• Core Payments + Asset Transfer – Software for payments and transferring assets is core to business operations for 99% of companies.  And because of that there are many large, legacy players in the space, often leaving efficiencies on the table.  Cash is the core thing of course – encompassing payments from customers, to vendors, employees, the government, etc.  But there is sometimes even more friction in critical transactions involving non-cash assets – credit instruments, equities, RE titles, and accounts.  We invested in Homevision behind this trend as Homevision is automating collateral underwriting in the mortgage space, and has built a platform to ingest, understand, and review complex documents – core to home sales. 
  • Financial Tools – Next up in the hierarchy of needs is the software that surrounds payments, which includes AR, AP, billing, taxes, LT credit, working capital, and preparation of financials.  The closer to the collection of revenue or cash, the better.  We invested in Upwell, LendingFront, and Quiltt in this space.  Upwell is an accounts receivable platform for the transportation industry.  LendingFront is an embedded underwriting platform for bank and non-bank lenders, and Quiltt is a unified API for account aggregation and data enrichment – a one-stop platform for anyone looking to add account links to their offering.  All are core scaffolding products for vertical fintech.
  • Compliance and regulatory management – And somewhere adjacent to the hierarchy of business needs in most planning sessions – but critically important – is the management of compliance and security for transactions.  An area that most business leaders don’t think about from day one, but which every business runs into along the way, often as a stumbling block due to the increasing complexity of the regulatory landscape. We recently invested in Compyl around this thesis.  Compyl is a governance, risk, and compliance software for the financial services space, providing a single pane of glass for GRC management, benefiting from heightened regulatory scrutiny and an increase in security endpoints.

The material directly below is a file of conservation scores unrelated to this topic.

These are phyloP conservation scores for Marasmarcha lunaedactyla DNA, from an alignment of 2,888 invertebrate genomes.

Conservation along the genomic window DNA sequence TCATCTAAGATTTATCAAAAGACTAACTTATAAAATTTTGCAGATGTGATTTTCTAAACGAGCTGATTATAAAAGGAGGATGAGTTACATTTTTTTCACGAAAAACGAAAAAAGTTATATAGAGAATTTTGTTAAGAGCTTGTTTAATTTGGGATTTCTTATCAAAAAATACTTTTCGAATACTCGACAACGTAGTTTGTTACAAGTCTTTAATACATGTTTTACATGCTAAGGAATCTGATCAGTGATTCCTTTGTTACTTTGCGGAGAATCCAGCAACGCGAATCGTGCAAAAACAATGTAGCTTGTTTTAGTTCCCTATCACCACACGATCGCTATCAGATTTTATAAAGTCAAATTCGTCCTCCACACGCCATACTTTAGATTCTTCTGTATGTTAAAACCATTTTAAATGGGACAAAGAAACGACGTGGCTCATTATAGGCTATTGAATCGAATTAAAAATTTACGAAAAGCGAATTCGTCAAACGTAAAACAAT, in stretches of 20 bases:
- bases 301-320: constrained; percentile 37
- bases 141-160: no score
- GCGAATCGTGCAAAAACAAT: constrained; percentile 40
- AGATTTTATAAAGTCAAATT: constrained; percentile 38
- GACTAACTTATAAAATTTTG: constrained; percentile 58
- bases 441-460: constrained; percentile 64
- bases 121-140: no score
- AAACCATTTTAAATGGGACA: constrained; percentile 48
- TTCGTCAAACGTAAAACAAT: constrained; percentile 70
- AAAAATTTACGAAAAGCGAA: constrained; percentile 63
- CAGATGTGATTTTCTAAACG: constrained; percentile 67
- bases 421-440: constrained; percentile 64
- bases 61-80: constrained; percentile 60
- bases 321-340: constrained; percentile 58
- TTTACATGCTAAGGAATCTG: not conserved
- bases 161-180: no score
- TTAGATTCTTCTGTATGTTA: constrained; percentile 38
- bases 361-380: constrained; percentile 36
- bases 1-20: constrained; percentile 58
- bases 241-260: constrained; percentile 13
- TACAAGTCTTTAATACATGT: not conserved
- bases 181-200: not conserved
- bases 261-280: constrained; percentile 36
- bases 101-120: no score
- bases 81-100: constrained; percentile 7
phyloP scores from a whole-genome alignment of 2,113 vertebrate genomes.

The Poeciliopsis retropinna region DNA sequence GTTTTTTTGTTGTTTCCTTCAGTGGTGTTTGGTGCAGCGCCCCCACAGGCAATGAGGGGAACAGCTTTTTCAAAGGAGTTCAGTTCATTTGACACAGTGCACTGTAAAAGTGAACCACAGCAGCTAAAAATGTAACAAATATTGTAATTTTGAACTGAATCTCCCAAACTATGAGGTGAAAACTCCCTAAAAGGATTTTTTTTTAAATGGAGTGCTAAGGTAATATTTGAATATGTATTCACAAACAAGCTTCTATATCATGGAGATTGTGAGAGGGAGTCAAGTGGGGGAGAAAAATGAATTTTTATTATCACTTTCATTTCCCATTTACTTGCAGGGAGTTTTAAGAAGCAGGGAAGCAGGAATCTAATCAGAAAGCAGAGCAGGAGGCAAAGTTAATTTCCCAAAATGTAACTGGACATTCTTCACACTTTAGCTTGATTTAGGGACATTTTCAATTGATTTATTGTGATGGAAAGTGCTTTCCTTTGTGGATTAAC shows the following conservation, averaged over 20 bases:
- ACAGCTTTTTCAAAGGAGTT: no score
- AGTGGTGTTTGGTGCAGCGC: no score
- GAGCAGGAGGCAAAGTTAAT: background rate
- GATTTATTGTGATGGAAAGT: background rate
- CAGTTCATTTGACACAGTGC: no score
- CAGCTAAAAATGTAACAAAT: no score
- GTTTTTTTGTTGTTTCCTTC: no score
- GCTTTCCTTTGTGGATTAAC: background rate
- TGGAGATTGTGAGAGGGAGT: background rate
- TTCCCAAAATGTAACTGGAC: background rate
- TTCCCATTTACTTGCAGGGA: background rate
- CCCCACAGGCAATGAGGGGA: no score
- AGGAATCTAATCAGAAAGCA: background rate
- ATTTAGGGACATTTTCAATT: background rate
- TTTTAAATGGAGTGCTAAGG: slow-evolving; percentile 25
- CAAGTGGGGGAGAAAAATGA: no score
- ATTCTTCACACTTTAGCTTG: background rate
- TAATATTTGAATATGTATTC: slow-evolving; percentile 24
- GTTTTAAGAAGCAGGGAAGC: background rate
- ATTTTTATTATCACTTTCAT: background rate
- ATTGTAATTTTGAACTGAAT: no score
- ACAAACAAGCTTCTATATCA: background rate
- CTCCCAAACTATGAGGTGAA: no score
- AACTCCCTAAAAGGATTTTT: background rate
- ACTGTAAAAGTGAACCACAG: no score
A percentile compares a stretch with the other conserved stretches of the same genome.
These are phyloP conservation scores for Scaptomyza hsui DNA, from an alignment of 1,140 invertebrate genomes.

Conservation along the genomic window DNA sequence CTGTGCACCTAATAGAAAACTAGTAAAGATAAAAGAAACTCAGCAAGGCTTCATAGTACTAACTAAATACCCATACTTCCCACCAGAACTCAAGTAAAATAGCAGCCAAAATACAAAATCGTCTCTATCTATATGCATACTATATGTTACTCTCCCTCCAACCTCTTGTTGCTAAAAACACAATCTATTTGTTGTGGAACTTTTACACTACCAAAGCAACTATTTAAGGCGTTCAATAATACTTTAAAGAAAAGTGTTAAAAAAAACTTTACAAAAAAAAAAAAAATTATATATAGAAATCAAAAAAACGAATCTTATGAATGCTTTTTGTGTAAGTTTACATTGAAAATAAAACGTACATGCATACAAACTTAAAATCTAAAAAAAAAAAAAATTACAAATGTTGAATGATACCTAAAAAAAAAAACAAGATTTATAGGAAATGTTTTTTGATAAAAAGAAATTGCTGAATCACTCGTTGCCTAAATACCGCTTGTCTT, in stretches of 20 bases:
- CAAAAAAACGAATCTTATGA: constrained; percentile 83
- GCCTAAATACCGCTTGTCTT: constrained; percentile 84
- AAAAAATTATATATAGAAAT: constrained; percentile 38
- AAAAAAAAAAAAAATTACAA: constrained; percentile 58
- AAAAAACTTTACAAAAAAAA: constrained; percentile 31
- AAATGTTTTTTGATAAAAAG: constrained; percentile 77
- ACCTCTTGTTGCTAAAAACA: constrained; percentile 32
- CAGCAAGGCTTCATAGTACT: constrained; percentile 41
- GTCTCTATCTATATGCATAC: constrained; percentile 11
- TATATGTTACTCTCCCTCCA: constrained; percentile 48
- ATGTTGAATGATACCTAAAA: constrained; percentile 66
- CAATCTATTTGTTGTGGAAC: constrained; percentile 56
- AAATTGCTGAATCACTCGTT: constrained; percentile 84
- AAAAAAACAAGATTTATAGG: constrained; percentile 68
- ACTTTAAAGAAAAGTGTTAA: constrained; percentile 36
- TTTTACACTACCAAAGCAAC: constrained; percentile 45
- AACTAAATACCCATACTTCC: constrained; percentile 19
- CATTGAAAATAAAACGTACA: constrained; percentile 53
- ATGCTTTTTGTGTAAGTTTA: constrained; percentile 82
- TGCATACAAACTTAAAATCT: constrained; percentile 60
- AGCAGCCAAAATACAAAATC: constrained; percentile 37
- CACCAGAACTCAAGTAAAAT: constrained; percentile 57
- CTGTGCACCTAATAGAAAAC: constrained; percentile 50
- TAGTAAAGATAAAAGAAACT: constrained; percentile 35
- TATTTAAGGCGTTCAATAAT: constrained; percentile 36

As we explore opportunities across the hierarchy of needs, we’ve taken a vertical approach, recognizing the underdevelopment of the software stack across various industries. 

Additionally, and perhaps counterintuitively, we view financial services itself as vertical when it comes to our fintech thesis – where there is still ample opportunity around the movement of assets and compliance.

What we look for: A Strategic Go-To-Market

Vertical software companies are great when they work, and afterwards it seems like it was an opportunity sitting in plain sight.  But, there are way more of these opportunities that never play out as expected because the market isn’t ready, the pain point isn’t a priority or there are unseen adoption challenges.

In our portfolio, we’ve seen success occur in verticals where there is a combination of receptivity in the market (forcing function) and a lower friction GTM.  Lower friction comes in different forms and can be a specific founder network, early software partnerships with other vertical players, or working with service providers that cover the industry.  

Give Us a Call

If you’re building vertically focused software for the movement of money or assets we’d love to talk to you and share ideas on the market.   Please reach out to Dan ( or Chika ( to learn more about our view of the market or share more about what you’re building.